Naomi Wolf likes shopping for clothes too, but she knows brutal labor conditions lurk behind each inexpensive blouse. She calls on Western women to be more aware of cheap fashion's true cost.
The Internet is a double edged sword for small retailers, says The Economist, providing a wider audience for niche products while giving big advantage to companies with economies of scale.
Would an xxx. domain for pornography make the industry easier to filter or would it simply increase the amount of explicit material available on the Web? And what does Steve Jobs want?
Not a recluse in her personal life, before the rights to her poems created feuds between her close associates, the poet's life was complicated by a love triangle she initiated with a married man.
A baby's first smiles are not likely an expression of inner emotion but "first smiles teach infants the positive associations attached to a smile that we adults already feel," says one professor of psychology.
In a scientific experiment, men selected women with small feet and long thighs as the most attractive, while women selected men with small wrists. Evolutionary success could explain their choices.
New research suggests that reciting maxims to one's self, such as "Everyone makes mistakes," can help the ego recover from guilt associated with acting against one's principles.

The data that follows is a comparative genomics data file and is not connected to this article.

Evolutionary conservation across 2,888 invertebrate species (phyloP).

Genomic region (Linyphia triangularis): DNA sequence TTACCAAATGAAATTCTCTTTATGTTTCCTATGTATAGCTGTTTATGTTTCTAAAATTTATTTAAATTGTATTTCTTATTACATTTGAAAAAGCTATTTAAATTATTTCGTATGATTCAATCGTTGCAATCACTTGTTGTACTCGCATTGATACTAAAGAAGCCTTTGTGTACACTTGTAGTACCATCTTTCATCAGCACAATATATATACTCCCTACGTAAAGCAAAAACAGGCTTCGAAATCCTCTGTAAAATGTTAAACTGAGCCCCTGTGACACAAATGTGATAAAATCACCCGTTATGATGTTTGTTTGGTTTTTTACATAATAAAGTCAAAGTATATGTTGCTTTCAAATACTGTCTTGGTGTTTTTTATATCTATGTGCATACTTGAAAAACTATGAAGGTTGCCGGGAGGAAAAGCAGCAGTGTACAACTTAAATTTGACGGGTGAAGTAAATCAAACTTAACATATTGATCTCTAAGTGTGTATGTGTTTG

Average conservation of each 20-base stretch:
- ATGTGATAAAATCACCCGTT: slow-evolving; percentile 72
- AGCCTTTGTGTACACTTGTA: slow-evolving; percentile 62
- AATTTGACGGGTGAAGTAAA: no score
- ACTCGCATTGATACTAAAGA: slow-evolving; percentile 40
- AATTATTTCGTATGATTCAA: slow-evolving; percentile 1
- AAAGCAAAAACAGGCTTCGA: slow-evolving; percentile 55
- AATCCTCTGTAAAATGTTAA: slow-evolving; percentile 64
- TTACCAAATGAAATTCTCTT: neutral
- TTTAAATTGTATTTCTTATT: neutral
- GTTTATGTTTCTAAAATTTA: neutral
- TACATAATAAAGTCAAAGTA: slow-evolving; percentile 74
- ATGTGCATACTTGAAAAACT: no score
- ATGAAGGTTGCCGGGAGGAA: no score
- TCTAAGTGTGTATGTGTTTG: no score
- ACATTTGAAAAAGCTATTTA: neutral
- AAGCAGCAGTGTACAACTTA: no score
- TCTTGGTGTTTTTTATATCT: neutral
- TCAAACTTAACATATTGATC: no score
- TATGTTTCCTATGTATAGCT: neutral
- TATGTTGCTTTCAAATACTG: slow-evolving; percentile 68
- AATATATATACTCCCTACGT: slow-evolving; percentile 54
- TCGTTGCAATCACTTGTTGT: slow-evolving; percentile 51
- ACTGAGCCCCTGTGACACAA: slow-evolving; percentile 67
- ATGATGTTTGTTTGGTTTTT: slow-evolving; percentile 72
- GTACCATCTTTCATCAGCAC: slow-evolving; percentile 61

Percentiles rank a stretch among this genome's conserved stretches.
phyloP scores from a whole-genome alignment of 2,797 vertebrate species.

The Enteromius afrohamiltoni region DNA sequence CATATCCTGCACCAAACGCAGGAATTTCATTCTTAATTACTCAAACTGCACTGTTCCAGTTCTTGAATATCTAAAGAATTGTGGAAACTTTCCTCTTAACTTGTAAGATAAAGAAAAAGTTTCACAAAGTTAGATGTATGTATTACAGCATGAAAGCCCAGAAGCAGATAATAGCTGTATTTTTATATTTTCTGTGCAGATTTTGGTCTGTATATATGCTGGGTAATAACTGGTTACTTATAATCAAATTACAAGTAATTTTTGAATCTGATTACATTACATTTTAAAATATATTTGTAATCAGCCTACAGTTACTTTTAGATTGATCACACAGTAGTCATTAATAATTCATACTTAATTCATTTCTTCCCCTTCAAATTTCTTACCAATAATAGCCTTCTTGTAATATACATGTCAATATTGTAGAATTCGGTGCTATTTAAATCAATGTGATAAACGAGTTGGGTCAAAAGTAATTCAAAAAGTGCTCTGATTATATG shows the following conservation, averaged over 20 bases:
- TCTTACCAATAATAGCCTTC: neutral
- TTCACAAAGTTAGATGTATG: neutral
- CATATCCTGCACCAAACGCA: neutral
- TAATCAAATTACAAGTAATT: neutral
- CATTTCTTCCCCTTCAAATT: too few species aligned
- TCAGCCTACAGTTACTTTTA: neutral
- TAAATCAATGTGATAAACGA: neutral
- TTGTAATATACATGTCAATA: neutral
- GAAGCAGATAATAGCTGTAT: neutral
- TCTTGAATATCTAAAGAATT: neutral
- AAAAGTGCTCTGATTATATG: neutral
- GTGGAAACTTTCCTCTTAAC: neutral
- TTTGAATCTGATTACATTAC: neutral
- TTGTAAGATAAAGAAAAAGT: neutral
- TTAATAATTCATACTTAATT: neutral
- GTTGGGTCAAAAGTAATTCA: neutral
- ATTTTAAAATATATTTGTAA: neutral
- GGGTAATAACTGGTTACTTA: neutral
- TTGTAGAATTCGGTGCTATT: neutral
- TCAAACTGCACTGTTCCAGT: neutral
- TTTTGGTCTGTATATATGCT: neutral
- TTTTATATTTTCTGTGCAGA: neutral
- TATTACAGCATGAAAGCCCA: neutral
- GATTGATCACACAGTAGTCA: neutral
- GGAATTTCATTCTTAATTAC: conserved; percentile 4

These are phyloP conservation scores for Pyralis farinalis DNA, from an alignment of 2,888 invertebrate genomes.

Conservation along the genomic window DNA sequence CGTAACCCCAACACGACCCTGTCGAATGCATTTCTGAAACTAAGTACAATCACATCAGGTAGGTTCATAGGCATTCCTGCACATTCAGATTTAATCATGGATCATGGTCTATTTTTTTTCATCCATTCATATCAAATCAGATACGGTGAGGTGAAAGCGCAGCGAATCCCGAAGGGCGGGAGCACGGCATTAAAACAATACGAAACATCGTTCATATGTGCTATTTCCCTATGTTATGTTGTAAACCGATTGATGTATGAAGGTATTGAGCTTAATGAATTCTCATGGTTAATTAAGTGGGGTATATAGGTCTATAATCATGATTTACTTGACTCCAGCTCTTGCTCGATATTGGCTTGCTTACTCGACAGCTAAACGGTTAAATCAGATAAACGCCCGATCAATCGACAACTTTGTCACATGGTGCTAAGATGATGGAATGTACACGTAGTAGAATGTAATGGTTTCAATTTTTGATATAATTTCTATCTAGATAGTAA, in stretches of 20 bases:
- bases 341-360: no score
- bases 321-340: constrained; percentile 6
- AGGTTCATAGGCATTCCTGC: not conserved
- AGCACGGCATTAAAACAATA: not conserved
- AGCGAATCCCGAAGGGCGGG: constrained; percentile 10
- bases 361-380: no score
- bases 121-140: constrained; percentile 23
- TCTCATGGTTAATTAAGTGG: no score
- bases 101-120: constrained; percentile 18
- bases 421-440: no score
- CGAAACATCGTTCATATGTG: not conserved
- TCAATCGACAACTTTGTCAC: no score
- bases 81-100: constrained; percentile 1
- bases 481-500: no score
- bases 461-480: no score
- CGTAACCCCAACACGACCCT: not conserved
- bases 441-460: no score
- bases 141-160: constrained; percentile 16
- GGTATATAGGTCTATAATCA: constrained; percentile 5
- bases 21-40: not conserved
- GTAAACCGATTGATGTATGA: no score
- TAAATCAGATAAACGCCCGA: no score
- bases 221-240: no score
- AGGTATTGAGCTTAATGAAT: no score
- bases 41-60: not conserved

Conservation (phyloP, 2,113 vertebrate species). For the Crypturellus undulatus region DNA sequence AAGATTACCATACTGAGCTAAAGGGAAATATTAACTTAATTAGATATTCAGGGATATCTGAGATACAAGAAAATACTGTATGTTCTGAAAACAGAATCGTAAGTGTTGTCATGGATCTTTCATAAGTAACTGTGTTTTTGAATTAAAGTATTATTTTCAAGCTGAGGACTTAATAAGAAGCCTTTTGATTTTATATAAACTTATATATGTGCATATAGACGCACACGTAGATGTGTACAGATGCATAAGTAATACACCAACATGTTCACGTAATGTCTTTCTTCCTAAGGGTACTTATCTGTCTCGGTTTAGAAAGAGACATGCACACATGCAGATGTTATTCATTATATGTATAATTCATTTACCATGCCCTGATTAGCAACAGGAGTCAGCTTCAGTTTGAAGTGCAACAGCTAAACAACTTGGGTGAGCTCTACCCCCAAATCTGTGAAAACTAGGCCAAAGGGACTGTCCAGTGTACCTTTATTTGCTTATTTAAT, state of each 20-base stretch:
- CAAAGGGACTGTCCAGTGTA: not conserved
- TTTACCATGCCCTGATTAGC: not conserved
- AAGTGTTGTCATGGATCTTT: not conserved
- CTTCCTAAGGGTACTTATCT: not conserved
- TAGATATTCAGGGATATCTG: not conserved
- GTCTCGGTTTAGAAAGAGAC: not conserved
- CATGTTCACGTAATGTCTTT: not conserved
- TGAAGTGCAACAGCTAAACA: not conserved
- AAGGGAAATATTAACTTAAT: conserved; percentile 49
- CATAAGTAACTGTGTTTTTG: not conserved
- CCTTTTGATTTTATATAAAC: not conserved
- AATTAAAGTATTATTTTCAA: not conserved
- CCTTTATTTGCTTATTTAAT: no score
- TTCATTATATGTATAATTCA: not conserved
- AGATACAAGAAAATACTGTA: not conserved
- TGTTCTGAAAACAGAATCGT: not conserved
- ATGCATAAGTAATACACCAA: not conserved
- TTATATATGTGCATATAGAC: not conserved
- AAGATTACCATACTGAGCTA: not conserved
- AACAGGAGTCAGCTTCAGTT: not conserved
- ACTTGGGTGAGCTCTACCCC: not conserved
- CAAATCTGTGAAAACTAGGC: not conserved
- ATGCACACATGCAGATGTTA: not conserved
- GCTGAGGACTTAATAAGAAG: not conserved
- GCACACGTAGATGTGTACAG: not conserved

Martha Nussbaum says that when the President and politicians publicly admire the education systems of China and Singapore, they support learning systems at odds with an open society.
The USDA is addressing the American health epidemic: "For the first time ever, our official dietary guidelines might address access to healthy food for poor people," says Salon.
The idea that espionage always relies on cutting-edge technology is a myth, says The Christian Science Monitor, which divulges the five oldest, and still most effective, spy tricks.
"Blood drawn with a simple needle stick can be coaxed into producing stem cells that may have the ability to form any type of tissue in the body." This according to three new studies.
"Boys’ voices are breaking earlier; girls are developing breasts as young as six. But why?" Danish researchers began investigating when a church choir could not find enough pre-pubescent boys.
While genes and lifestyle play their respective role in the aging process, deeper research further delineates between the two. Living past 100 may be in the genes, says Scientific American.
Soccer's peculiar resemblances to socialism is why America has yet to really succeed at the sport, says The Guardian's American-in-Residence, Michael Tomansky.
Steve Chapman at The Chicago Tribune asks if gun regulation, following the Supreme Court's move to strike down Chicago's handgun ban, is like using a garden hose to defeat a forest fire.